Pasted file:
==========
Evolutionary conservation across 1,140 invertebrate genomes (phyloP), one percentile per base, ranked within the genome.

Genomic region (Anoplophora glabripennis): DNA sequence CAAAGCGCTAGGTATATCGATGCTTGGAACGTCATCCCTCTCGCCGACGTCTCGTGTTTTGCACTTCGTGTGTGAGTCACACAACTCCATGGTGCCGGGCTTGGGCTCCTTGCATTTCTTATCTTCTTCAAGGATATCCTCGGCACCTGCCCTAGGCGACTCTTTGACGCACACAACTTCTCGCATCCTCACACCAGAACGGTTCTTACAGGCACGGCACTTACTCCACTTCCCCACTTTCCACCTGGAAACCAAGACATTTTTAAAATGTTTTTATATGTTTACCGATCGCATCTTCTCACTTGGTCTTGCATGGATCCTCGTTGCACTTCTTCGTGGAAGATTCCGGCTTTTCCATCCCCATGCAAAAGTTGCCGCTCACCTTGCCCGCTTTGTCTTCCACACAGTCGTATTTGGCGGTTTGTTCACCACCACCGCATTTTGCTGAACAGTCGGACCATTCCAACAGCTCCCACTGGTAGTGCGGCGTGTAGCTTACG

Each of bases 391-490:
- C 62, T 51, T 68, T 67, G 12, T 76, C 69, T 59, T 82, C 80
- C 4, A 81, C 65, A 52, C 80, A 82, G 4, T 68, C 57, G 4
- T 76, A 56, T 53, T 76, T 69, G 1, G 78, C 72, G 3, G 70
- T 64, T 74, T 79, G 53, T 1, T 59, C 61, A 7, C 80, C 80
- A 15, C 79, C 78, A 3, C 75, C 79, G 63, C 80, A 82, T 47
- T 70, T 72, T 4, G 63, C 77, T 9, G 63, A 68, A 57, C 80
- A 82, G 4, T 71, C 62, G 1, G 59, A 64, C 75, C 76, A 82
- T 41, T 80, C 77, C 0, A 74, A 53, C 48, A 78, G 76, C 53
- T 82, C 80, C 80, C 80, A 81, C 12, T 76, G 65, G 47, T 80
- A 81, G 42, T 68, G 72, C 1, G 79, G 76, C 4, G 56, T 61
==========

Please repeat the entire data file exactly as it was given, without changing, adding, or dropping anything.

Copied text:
Evolutionary conservation across 1,140 invertebrate genomes (phyloP), one percentile per base, ranked within the genome.

Genomic region (Anoplophora glabripennis): DNA sequence CAAAGCGCTAGGTATATCGATGCTTGGAACGTCATCCCTCTCGCCGACGTCTCGTGTTTTGCACTTCGTGTGTGAGTCACACAACTCCATGGTGCCGGGCTTGGGCTCCTTGCATTTCTTATCTTCTTCAAGGATATCCTCGGCACCTGCCCTAGGCGACTCTTTGACGCACACAACTTCTCGCATCCTCACACCAGAACGGTTCTTACAGGCACGGCACTTACTCCACTTCCCCACTTTCCACCTGGAAACCAAGACATTTTTAAAATGTTTTTATATGTTTACCGATCGCATCTTCTCACTTGGTCTTGCATGGATCCTCGTTGCACTTCTTCGTGGAAGATTCCGGCTTTTCCATCCCCATGCAAAAGTTGCCGCTCACCTTGCCCGCTTTGTCTTCCACACAGTCGTATTTGGCGGTTTGTTCACCACCACCGCATTTTGCTGAACAGTCGGACCATTCCAACAGCTCCCACTGGTAGTGCGGCGTGTAGCTTACG

Each of bases 391-490:
- C 62, T 51, T 68, T 67, G 12, T 76, C 69, T 59, T 82, C 80
- C 4, A 81, C 65, A 52, C 80, A 82, G 4, T 68, C 57, G 4
- T 76, A 56, T 53, T 76, T 69, G 1, G 78, C 72, G 3, G 70
- T 64, T 74, T 79, G 53, T 1, T 59, C 61, A 7, C 80, C 80
- A 15, C 79, C 78, A 3, C 75, C 79, G 63, C 80, A 82, T 47
- T 70, T 72, T 4, G 63, C 77, T 9, G 63, A 68, A 57, C 80
- A 82, G 4, T 71, C 62, G 1, G 59, A 64, C 75, C 76, A 82
- T 41, T 80, C 77, C 0, A 74, A 53, C 48, A 78, G 76, C 53
- T 82, C 80, C 80, C 80, A 81, C 12, T 76, G 65, G 47, T 80
- A 81, G 42, T 68, G 72, C 1, G 79, G 76, C 4, G 56, T 61